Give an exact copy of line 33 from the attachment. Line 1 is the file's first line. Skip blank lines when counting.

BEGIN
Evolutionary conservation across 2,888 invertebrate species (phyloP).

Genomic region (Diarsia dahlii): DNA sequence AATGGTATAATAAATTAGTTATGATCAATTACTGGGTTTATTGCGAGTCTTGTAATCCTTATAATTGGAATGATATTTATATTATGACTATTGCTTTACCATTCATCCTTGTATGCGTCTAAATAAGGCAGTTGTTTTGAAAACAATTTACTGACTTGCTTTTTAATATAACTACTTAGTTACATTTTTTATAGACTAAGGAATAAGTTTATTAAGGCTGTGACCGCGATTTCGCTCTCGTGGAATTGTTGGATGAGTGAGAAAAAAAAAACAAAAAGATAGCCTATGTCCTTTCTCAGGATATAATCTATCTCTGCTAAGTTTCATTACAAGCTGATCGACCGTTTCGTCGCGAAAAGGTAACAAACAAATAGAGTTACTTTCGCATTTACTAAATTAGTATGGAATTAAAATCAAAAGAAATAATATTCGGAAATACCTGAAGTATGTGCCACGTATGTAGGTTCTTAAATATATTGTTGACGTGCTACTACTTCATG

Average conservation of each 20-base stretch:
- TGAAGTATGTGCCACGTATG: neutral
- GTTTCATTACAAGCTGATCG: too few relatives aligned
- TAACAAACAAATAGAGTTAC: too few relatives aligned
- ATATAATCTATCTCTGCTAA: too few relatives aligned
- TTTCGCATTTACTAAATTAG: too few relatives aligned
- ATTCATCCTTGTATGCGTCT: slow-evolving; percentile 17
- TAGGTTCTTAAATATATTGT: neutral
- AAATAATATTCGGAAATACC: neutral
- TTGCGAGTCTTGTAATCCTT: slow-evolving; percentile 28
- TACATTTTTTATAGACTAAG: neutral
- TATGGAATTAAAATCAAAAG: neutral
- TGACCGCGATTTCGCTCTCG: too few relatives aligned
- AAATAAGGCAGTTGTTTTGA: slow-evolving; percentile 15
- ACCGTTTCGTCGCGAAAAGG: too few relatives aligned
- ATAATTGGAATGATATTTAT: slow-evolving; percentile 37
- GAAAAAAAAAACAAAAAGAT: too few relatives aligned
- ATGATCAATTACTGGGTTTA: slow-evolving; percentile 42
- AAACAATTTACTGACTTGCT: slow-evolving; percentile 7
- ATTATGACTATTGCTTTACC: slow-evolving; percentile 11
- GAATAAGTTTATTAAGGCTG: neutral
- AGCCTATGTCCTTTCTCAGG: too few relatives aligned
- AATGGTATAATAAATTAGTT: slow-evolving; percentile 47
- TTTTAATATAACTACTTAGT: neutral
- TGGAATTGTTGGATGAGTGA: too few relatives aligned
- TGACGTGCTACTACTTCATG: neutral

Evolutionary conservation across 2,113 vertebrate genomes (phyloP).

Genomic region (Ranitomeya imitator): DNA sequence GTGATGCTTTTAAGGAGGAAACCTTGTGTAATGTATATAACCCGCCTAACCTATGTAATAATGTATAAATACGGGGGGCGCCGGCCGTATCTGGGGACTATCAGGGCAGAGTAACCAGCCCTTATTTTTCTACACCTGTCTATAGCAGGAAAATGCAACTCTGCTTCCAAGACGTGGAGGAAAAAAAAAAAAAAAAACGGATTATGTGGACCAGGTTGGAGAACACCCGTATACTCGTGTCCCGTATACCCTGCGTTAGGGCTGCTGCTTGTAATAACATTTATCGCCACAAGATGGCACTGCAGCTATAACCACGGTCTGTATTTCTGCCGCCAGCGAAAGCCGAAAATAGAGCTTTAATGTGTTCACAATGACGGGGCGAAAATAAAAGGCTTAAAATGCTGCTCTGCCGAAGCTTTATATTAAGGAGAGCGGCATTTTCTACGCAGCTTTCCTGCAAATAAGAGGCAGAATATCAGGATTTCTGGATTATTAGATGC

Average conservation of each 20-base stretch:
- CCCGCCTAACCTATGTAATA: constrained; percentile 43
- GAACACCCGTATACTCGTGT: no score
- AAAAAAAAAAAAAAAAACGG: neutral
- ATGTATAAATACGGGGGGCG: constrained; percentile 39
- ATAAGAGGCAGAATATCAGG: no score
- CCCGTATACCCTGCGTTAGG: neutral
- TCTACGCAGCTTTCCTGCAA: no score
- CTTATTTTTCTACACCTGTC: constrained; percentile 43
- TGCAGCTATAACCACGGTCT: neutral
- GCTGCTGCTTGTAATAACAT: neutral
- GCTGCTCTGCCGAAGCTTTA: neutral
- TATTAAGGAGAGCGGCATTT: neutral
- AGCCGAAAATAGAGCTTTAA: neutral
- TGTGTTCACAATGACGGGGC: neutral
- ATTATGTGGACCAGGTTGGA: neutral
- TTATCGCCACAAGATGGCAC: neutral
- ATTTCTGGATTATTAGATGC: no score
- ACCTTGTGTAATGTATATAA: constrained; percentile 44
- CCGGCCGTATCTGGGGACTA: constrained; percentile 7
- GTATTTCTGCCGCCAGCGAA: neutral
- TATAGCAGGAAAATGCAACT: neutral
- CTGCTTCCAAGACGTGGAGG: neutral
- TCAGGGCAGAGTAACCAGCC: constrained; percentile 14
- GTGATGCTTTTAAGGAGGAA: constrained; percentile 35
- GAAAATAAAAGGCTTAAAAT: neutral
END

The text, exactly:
- GAACACCCGTATACTCGTGT: no score